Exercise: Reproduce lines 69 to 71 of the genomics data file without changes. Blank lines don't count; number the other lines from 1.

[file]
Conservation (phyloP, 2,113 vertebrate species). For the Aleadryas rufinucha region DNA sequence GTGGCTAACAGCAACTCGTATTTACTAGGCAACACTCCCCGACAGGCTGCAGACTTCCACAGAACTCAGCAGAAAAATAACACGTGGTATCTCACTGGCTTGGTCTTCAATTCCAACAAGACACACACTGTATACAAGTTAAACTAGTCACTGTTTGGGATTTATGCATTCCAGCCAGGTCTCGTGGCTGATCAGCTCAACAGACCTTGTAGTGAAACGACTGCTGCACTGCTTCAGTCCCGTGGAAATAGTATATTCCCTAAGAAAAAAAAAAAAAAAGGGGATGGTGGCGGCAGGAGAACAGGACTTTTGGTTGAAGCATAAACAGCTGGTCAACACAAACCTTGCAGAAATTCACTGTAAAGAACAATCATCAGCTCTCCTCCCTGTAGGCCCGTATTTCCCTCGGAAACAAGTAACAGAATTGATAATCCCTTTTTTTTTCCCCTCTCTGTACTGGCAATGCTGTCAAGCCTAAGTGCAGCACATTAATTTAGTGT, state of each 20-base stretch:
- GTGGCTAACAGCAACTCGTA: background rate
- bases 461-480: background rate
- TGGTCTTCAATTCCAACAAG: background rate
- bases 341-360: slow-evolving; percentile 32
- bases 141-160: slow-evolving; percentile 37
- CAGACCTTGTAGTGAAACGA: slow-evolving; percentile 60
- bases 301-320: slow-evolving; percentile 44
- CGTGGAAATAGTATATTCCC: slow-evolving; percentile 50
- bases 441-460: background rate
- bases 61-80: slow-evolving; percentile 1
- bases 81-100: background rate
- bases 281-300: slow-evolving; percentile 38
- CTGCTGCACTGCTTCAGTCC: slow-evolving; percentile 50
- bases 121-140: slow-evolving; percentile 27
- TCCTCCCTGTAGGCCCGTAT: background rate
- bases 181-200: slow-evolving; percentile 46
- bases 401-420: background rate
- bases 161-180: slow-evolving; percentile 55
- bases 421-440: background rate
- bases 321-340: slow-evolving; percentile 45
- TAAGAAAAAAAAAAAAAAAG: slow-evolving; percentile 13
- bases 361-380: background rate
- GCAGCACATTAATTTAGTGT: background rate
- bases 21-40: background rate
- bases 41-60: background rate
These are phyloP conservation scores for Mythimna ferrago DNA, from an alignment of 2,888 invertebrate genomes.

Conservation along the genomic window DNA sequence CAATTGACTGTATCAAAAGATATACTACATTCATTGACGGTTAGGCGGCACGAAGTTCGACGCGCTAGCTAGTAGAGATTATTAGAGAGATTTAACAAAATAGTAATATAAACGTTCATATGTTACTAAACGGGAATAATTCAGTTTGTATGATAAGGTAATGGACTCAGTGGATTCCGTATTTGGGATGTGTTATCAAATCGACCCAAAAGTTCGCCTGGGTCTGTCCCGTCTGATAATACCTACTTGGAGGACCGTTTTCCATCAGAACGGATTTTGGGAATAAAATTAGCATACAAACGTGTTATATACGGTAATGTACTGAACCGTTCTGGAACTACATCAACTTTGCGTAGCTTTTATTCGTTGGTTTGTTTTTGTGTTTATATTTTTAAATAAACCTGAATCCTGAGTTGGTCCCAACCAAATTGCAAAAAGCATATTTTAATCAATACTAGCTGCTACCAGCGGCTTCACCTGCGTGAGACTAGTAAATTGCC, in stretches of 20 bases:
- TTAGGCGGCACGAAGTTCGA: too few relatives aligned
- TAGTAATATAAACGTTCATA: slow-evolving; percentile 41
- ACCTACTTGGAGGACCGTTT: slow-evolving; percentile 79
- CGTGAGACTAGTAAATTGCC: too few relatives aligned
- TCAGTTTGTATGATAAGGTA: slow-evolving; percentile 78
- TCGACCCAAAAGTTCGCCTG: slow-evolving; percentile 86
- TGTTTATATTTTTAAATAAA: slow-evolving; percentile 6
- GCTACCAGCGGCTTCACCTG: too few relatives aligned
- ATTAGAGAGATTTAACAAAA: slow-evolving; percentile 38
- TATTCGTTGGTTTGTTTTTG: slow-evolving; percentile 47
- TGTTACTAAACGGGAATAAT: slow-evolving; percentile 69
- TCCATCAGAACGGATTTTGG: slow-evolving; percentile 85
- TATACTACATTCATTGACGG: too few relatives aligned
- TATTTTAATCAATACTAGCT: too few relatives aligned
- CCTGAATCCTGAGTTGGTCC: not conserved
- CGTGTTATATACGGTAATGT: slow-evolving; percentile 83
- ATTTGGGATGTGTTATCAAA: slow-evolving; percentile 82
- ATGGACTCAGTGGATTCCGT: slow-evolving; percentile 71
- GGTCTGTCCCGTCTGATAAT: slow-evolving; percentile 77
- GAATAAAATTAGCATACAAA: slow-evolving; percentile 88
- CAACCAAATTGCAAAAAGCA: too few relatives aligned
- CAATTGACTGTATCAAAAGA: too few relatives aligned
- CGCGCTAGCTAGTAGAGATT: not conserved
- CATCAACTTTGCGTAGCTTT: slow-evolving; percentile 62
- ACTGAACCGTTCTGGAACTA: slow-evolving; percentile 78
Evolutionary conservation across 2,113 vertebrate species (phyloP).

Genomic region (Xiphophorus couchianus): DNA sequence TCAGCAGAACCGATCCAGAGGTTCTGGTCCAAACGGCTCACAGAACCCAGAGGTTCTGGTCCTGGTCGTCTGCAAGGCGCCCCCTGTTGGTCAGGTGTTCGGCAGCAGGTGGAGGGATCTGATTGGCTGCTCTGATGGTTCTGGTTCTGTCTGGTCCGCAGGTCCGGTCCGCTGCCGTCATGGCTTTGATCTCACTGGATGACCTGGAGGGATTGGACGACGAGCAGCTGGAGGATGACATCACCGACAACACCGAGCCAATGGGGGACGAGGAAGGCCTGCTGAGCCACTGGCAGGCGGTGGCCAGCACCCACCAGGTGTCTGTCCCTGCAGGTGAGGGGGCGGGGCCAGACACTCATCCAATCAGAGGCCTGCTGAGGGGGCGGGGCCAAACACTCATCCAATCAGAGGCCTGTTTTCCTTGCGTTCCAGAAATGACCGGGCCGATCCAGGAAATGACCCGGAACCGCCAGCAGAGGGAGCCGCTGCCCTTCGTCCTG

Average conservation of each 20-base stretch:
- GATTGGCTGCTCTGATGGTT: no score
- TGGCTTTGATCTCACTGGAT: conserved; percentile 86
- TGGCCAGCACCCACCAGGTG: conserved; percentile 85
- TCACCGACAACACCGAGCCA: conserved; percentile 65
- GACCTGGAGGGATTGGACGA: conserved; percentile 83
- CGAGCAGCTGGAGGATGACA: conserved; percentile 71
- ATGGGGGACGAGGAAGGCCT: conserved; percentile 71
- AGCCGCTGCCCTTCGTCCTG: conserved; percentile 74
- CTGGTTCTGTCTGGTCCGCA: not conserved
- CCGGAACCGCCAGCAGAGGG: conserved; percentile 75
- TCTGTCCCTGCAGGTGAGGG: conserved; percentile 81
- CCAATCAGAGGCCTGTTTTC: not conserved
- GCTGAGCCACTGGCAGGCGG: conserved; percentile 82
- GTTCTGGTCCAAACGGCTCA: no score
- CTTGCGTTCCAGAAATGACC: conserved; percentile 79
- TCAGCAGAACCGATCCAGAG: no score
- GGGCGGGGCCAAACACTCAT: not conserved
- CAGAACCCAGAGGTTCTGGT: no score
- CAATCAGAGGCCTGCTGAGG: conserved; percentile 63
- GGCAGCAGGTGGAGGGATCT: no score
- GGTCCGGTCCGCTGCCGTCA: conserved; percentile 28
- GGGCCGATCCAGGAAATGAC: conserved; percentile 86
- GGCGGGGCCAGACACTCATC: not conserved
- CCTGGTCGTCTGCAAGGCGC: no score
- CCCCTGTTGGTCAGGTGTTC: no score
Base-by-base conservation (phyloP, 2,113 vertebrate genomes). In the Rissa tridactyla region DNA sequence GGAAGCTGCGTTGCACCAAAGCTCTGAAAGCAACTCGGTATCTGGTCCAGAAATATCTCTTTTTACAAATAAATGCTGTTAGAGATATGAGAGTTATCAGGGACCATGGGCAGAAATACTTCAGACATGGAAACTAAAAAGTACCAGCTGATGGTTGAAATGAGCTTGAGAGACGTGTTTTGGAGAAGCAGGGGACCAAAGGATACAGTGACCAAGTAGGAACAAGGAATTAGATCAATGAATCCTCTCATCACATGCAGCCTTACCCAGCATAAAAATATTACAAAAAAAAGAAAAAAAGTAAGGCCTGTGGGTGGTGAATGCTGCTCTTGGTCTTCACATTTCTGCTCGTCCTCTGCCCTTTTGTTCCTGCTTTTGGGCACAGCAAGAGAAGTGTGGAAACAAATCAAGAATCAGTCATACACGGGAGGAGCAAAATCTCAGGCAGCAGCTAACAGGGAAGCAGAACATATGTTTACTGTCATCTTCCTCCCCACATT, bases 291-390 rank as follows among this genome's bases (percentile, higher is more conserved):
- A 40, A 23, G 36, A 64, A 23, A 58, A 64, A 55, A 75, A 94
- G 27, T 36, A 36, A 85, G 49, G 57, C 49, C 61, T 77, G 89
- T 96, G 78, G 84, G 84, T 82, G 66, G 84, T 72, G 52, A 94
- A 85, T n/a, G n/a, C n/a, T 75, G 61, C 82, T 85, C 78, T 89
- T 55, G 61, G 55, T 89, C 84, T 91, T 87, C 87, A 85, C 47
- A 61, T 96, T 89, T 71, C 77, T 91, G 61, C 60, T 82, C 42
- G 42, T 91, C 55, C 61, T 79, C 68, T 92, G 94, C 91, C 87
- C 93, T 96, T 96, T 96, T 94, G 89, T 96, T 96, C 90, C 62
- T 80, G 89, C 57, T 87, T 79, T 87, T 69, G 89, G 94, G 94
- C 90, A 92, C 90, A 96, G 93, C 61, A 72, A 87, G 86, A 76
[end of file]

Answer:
- GCTGAGCCACTGGCAGGCGG: conserved; percentile 82
- GTTCTGGTCCAAACGGCTCA: no score
- CTTGCGTTCCAGAAATGACC: conserved; percentile 79